BBC Director-General will apologise on air for Savile's abuses
Former patient at Stoke Mandeville Hospital claims nurses knew DJ targeted girls on his 'ward rounds'
The BBC Director-General will be required to make a formal on-screen apology for the corporation's role in facilitating Sir Jimmy Savile's predatory abuse of young girls, Lord Patten said.
The BBC Trust chairman said George Entwistle, the newly appointed Director-General, would make a prime-time apology to the nation over allegations the TV personality used rooms at BBC Television Centre to assault underage girls. But heads could roll – possibly including Entwistle – if an independent inquiry commissioned by the BBC criticises any current executives for failing to act on the claims.
Describing the affair as a "cesspit of allegations," Lord Patten has also told Entwistle to ensure the BBC's child protection policies are "gold standard". The BBC will put in place a new charter to protect staff from sexual harassment and bullying, and ensure that whistle-blowers receive protection if the current procedures are found to be wanting, Lord Patten promised.
The commitments were announced as Greater Manchester Police said it had become the latest force to receive complaints of abuse by Savile. The claims date back to the 1960s. The Metropolitan Police is pursuing 120 lines of inquiry involving rape and sexual abuse.
In a further development, it was claimed last night that Savile went on "ward rounds" to Stoke Mandeville Hospital in Buckinghamshire to find girls to abuse. Staff were said to have told girls in children's wards to "pretend to be asleep" during his visits.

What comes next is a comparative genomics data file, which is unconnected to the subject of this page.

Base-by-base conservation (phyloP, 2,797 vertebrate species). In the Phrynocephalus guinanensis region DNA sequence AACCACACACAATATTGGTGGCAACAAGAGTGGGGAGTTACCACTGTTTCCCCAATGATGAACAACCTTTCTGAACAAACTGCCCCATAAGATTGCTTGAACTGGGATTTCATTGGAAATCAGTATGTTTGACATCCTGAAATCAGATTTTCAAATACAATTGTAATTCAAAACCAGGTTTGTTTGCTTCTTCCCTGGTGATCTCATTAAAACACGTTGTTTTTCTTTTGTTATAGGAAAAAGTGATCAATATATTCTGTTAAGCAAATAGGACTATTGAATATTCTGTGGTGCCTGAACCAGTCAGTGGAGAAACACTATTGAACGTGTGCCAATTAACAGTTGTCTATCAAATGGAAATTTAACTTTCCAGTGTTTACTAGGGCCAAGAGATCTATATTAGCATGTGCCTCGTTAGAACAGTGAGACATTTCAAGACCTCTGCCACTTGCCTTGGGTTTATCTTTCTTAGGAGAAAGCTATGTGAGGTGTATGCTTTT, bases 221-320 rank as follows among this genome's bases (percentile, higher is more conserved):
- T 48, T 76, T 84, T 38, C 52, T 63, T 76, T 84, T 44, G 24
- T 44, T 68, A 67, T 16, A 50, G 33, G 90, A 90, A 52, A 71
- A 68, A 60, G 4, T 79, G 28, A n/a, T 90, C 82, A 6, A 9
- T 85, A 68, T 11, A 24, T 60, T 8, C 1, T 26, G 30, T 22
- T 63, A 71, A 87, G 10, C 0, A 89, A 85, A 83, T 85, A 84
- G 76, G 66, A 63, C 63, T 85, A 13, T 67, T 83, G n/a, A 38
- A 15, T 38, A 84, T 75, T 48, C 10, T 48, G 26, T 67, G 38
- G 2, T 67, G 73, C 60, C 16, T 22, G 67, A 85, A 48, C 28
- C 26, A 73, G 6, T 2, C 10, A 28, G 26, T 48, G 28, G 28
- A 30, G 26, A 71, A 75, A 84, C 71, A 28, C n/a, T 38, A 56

Rebecca Owen, a former patient at the hospital, told BBC News that nurses knew about Savile's behaviour and did not welcome his visits. In the 1970s he began volunteering as a porter there and had use of a flat on site. "There was some sort of ironic chatter between the nurses about who would go off to his room," Ms Owen said.
Speaking to the Broadcasting Press Guild, Lord Patten said the revelations had been "appalling" for the BBC. He said: "When we know where all the bodies live and if I thought it would be a good idea to apologise in the most formal and public way for what has been established then yes, I'm sure George Entwistle will be on television. I'm sure we should (apologise)."
Lord Patten said the BBC would launch its own inquiry into the Savile affair, headed by an independent figure who carries "credibility with the nation", as soon as the Met informs the Corporation that the investigation would not compromise its own inquiries.
The inquiry could claim senior BBC figures. "You would not expect any employee of a newspaper (for example) to survive if he or she was found to have behaved improperly," Lord Patten said.
The peer, who said he first knew of the claims when ITV began to preview its documentary, strongly denied that any pressure had been placed upon the editor of Newsnight, when the current affairs programme dropped its investigation.
Lord Patten gave his backing to Entwistle, who in his previous role as the BBC's head of Television, had known about the Newsnight investigation but went ahead with glowing tribute shows to Savile after his death. Entwistle had shown that he could not be "leant upon" when he was Newsnight editor and resisted pressure to reveal his sources during the row over the death of Dr David Kelly, Patten said.
Although Savile was feted by Margaret Thatcher, Lord Patten, a former Conservative cabinet minister, said "I always thought Jimmy Savile was a pretty odd customer".
Savile's elaborate headstone at the Woodlands Cemetery in Scarborough, North Yorkshire, was removed at midnight on Tuesday out of respect for those with relatives in the graveyard.
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